- Kingdom: Animalia
- Phylum: Chordata
- Class: Reptilia
- Subclass: Anapsida
- Order: Testudines
- Family: Emydidae
- Genus: Trachemys
- Species: T. Scripta
- Subspecies: T. s. elegans
- Trinomial name: Trachemys scripta elegans
The red-eared slider turtle (Trachemys scripta elegans), otherwise named red-eared terrapin turtle, in the group Emydidae is semi aquatic. This turtle is secondary to the pond slider. This turtle is a well-liked pet in the United States and all over the world. Besides, maintaining this turtle is not an issue and as such, it is the world’s most traded turtle. It inhabits northern Mexico and the southern part of the United States. On account of its pet qualities you can find it other places as well. In addition, in several areas, it is an invasive variety. The red-eared slider takes its name after the tiny red dash about their ears. This turtle obtained the name ‘slider’ from its ability to slide down logs and rocks and dip into water.
The exterior of this variety grows to a length of 30cm, however, certain varieties grow more than 40cm, On an average, it reaches 12 to 20cm. In this species, females grow slightly bigger than the males. The average life of this turtle is 20 to 30 years; however, some turtles live up to 40 years or more. The exterior (upper shell) has markings on it with light and dark shades varying to a great extent. Its background is dark green. The ventral section of the shell (lower shell) is mostly light in color. Its head is blunt faced; the red-eared turtles eyes have a mark running diagonally or horizontally across its pupil; its periphery is light green. Most of the scutes have short yellow muzzles with dark uneven paired markings in the center. The leg, head and tail are green with minute uneven yellow markings. Irrespective of their sex, practically you find no difference in the red-eared slider juveniles.
Basically the red-eared sliders originate in the Gulf of Mexico, Mississippi River and the warm climatic regions of the southeastern parts of the United States. These turtles dwell in calm water regions where they are capable of crawling out of the water and climbing on tree trunks and rocks to warm themselves in the sun.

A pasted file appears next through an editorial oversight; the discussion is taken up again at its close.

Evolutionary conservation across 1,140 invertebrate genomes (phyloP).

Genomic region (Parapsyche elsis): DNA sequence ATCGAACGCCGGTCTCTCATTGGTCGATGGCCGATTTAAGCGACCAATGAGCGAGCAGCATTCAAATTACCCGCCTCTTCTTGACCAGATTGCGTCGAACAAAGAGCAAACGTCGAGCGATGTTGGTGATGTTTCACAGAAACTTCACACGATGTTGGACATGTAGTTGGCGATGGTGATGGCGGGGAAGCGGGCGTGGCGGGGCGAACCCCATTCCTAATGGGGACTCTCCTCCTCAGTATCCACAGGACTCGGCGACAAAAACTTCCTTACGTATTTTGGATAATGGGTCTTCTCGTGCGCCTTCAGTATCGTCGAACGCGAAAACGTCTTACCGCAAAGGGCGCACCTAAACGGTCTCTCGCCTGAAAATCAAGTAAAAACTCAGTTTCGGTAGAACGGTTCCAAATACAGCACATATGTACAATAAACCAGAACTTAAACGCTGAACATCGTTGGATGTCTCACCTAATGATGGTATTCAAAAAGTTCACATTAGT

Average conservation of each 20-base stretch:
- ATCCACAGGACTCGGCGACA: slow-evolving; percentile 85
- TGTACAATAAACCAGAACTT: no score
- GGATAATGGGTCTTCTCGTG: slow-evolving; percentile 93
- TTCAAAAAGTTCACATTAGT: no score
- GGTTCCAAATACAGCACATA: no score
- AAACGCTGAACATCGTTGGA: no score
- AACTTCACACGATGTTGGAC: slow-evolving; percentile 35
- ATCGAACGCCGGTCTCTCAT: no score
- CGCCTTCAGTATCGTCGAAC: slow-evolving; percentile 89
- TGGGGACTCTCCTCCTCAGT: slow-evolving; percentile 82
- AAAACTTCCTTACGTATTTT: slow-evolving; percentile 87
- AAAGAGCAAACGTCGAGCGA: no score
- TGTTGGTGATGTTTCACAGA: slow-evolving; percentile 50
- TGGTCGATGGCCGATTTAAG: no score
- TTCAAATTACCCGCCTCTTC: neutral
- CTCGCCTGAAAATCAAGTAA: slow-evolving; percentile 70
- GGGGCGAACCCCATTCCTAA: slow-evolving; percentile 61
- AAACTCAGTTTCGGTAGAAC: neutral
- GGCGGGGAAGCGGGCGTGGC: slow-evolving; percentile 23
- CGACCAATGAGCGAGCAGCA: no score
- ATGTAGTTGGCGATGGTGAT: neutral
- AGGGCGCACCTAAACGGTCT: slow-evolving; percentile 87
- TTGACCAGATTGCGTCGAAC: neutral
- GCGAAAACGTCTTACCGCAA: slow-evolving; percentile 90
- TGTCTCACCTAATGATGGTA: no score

As a Pet
A 75 gallon aquarium will suffice for an individual average sized adult male turtle, but the female turtles will require a tank of size at least 125 gallon. This permits them a good stay (quality of life). Apart from this, give them sufficient water, health care and filtration. Red-eared sliders are passionate baskers, hence provide a heat lamp in the aquarium over the basking platform and simulate a day temperature of nearly 85 to 90°F. The substrate you use can vary from river rock, sand, bare bottom or any convenient size gravel. Give the turtle provision for resting on the surface with submerged driftwood or anything else, particularly for the young turtles.
Temperature Range (°F)
A young or sick turtle requires a water temperature of 80 to 82°F (26.5 to 27.5°C), whereas a healthy one, older than one year, may need a temperature of about 77 to 80°F (25.5 to 26.5°C). To tempt the turtle to warm up itself through basking, keep up the basking (dry land part) temperature to 10°F (6°C)] above the water temperature. The heat of the light is crucial for the turtles, for which a UVB light will suffice to give 5% excess light.
These young omnivorous Red-eared sliders that are mainly carnivore, progress as they grow to become mainly herbivore when they become adults. Most of the pet keepers adopt a standard brand name for their commercial diets (normally ReptoMin Aquatic Turtle Diets or Mazuri), carnivorous diet (about 25 – 80 %) and treats of crickets, crayfish krill, earthworms and ghost shrimp. Romaine lettuce, Anacharis offer good herbivorous staple food.
A red-eared slider turtle is ideal as a pet if you are on the lookout for a lifelong companion. These turtles live a long life provided you take proper care of them. They will never cease to overwhelm you.